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We also run an online version of this course
There is an urgent need to reduce the environmental impact of waste plastics and achieve much higher levels of recycling and this comprehensive course informs on many aspects of plastics recycling, including the regulations affecting it, the existing and novel recovery processes and the many ways in which recycled plastic can be re-used to produce valuable new products.
The course will also cover important issues associated with the impact of plastics on the environment and the measures which will assist the industry to achieve greater levels of sustainability. It will equip delegates with the knowledge to understand this complex subject, to make informed choices and make the most of the opportunities existing within the industry.
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Gain CPD credits
This course is IOM3 approved
- Gain a full understanding of the how the recycling of plastics is undertaken, the technical and commercial challenges that it faces and the wide range of options that are available for the re-use of the material.
- Fully understand how and why design and material selection play a crucial part in the recyclability and environmental impact of plastic products.
- Gain an up-to-date understanding of the role of plastics in the modern society and their environmental impacts.
- Understand the most significant environmental aspects to be managed for products and services.
History and background of plastics
Understanding environmental impact
- Review of the plastics industry including growth trends and drivers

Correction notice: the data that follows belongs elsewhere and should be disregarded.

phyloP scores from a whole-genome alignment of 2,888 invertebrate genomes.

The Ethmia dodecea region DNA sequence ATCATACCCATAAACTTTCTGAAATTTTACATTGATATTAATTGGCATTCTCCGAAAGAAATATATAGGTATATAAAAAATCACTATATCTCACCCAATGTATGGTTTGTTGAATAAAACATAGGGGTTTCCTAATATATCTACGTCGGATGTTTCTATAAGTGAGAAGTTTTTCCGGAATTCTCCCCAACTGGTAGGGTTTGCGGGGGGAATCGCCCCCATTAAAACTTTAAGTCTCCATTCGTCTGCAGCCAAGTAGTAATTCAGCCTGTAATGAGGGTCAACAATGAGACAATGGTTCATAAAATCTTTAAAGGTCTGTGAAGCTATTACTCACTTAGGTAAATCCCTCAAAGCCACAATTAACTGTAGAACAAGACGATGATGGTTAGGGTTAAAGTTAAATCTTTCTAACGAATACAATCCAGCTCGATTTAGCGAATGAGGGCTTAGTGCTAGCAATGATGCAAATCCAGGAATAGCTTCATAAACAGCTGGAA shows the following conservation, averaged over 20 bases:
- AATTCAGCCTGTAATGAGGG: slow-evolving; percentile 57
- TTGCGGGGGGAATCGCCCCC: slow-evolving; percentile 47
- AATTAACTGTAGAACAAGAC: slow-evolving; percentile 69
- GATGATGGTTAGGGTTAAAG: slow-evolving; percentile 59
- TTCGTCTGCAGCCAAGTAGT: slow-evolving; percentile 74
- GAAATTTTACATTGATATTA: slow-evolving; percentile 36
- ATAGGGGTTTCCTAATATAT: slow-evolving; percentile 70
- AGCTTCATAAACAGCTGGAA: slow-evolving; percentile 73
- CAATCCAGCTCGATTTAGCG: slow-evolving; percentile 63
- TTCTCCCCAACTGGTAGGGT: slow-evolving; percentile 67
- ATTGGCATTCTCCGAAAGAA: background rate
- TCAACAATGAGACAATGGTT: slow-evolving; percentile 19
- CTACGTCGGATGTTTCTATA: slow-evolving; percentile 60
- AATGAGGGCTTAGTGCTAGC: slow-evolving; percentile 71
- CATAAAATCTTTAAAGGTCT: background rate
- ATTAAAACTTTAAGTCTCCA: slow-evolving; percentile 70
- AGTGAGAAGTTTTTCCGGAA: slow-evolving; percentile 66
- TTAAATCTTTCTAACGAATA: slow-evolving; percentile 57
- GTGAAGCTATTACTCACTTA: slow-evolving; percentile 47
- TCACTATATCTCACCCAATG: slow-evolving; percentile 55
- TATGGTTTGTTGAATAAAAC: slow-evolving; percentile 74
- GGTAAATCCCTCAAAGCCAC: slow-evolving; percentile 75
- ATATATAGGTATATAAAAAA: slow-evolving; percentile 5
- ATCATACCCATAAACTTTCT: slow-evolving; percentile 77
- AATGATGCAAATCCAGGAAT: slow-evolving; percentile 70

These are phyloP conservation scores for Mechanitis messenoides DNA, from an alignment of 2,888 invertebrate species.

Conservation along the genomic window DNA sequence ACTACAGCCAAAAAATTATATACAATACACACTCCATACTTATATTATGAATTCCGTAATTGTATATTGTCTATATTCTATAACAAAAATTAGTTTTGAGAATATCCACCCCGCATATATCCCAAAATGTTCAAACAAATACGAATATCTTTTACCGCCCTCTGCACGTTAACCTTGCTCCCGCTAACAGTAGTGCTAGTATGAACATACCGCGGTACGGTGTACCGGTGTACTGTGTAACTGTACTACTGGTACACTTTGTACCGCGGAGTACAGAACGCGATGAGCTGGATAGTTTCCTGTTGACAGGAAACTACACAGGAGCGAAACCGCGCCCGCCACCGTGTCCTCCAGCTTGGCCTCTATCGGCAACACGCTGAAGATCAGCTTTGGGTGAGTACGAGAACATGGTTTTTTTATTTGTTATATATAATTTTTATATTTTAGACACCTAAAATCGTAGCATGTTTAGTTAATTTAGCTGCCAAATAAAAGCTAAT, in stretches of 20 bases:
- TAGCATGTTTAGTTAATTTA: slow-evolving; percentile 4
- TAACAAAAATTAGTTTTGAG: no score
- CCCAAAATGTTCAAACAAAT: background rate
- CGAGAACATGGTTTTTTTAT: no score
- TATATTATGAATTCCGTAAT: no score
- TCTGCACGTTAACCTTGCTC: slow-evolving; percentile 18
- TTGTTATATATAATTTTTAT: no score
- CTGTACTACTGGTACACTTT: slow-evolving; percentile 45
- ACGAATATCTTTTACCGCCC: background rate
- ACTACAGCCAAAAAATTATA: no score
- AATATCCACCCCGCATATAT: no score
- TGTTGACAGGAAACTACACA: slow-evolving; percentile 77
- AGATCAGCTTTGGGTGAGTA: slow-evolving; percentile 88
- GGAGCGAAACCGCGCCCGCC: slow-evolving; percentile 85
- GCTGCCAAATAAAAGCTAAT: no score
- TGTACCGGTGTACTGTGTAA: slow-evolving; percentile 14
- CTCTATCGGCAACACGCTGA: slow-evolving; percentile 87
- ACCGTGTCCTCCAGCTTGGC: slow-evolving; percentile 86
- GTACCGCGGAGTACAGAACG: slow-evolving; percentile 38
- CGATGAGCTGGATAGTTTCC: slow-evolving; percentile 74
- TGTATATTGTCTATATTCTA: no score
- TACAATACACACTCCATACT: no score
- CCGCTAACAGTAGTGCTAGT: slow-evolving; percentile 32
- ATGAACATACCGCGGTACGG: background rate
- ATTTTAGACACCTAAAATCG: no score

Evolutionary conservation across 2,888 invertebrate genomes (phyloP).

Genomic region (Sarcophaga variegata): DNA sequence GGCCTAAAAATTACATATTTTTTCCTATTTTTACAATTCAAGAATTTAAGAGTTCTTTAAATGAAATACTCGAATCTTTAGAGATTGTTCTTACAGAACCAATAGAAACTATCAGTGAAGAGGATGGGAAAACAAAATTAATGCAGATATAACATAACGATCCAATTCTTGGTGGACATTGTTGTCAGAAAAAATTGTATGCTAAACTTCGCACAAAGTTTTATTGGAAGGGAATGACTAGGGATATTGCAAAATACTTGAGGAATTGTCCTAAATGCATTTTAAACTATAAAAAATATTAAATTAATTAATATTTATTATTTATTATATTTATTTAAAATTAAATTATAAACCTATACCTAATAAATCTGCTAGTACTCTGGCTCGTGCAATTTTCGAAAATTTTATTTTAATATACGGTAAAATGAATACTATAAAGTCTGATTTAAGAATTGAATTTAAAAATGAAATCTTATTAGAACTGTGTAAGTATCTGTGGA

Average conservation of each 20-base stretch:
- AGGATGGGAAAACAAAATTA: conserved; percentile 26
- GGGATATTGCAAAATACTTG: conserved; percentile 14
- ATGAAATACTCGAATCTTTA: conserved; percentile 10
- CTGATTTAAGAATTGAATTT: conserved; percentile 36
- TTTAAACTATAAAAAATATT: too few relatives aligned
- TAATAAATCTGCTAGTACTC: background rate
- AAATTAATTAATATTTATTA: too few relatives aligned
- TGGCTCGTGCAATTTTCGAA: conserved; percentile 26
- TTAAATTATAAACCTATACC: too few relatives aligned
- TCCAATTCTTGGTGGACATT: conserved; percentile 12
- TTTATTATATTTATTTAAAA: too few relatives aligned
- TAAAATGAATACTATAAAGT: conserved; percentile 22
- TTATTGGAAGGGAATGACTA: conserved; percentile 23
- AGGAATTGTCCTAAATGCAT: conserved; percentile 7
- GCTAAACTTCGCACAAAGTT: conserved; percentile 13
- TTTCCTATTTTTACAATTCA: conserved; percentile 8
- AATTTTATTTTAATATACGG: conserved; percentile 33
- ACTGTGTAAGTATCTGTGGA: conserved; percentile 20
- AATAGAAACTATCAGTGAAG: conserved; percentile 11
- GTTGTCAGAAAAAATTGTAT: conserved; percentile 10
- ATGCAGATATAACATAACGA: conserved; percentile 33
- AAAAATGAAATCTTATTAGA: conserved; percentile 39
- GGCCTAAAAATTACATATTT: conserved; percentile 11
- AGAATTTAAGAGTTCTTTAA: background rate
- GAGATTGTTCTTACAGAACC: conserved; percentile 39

- Exploration of the inherent advantages of plastic over traditional materials.
- Explanation of the different end use markets, types of plastic, uses and manufacturing methods.
Regulations, directives and guidance documents
- Historical and current context - the extent and degree to which plastics have had an impact on the global environment quantified with relevant data and statistics.
- Predictions of future impact talking into account various scenarios.
- The role that plastic packaging, recycling infrastructure, product design, export of plastics waste and choice of material play
- The use of selected Life Cycle Analysis (LCA) data for specific plastic products to illustrate the various forms of environmental impact and the options available for minimising these.
Processes for recycling plastics
- Global perspective of the growth and development of recycling environmental regulation and documentation from the mid-1980’s onwards.
- Covers regulations that address general waste as well as the growing number that specifically target plastic materials and products.
- Discusses initiatives and measures proposed by governments, NGO’s and influential pressure groups to accelerate the move towards a “circular economy” and address specific high impact target areas.
Current issues and initiatives
- Review of recycling from the collection and sorting of plastic waste to decontamination technologies.